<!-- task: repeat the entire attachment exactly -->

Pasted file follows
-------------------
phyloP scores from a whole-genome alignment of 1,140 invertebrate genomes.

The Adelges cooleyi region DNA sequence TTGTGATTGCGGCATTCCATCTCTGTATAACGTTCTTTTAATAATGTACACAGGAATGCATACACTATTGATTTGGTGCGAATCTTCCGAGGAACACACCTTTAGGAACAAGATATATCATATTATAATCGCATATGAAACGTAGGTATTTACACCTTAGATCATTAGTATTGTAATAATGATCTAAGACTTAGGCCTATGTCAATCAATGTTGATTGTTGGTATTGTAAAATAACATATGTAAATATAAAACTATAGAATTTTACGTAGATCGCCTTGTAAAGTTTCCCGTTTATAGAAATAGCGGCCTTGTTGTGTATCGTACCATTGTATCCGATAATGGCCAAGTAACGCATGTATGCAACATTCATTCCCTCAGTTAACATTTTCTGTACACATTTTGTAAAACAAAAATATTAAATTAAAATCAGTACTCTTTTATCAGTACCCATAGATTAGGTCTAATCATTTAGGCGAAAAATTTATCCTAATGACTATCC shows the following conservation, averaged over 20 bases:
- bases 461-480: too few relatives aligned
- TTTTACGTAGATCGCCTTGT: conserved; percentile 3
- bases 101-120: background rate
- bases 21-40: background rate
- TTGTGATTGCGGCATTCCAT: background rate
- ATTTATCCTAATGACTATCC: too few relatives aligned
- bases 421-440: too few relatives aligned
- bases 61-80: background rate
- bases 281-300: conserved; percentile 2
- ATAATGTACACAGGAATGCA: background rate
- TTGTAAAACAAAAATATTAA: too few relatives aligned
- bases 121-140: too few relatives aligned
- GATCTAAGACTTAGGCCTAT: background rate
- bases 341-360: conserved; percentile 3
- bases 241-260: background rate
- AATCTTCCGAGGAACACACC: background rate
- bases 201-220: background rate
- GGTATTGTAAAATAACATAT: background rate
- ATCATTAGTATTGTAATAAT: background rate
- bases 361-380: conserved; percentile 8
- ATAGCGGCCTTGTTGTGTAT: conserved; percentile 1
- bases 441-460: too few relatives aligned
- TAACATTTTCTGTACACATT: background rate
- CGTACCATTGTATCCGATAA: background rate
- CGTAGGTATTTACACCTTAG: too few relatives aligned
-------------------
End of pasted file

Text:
phyloP scores from a whole-genome alignment of 1,140 invertebrate genomes.

The Adelges cooleyi region DNA sequence TTGTGATTGCGGCATTCCATCTCTGTATAACGTTCTTTTAATAATGTACACAGGAATGCATACACTATTGATTTGGTGCGAATCTTCCGAGGAACACACCTTTAGGAACAAGATATATCATATTATAATCGCATATGAAACGTAGGTATTTACACCTTAGATCATTAGTATTGTAATAATGATCTAAGACTTAGGCCTATGTCAATCAATGTTGATTGTTGGTATTGTAAAATAACATATGTAAATATAAAACTATAGAATTTTACGTAGATCGCCTTGTAAAGTTTCCCGTTTATAGAAATAGCGGCCTTGTTGTGTATCGTACCATTGTATCCGATAATGGCCAAGTAACGCATGTATGCAACATTCATTCCCTCAGTTAACATTTTCTGTACACATTTTGTAAAACAAAAATATTAAATTAAAATCAGTACTCTTTTATCAGTACCCATAGATTAGGTCTAATCATTTAGGCGAAAAATTTATCCTAATGACTATCC shows the following conservation, averaged over 20 bases:
- bases 461-480: too few relatives aligned
- TTTTACGTAGATCGCCTTGT: conserved; percentile 3
- bases 101-120: background rate
- bases 21-40: background rate
- TTGTGATTGCGGCATTCCAT: background rate
- ATTTATCCTAATGACTATCC: too few relatives aligned
- bases 421-440: too few relatives aligned
- bases 61-80: background rate
- bases 281-300: conserved; percentile 2
- ATAATGTACACAGGAATGCA: background rate
- TTGTAAAACAAAAATATTAA: too few relatives aligned
- bases 121-140: too few relatives aligned
- GATCTAAGACTTAGGCCTAT: background rate
- bases 341-360: conserved; percentile 3
- bases 241-260: background rate
- AATCTTCCGAGGAACACACC: background rate
- bases 201-220: background rate
- GGTATTGTAAAATAACATAT: background rate
- ATCATTAGTATTGTAATAAT: background rate
- bases 361-380: conserved; percentile 8
- ATAGCGGCCTTGTTGTGTAT: conserved; percentile 1
- bases 441-460: too few relatives aligned
- TAACATTTTCTGTACACATT: background rate
- CGTACCATTGTATCCGATAA: background rate
- CGTAGGTATTTACACCTTAG: too few relatives aligned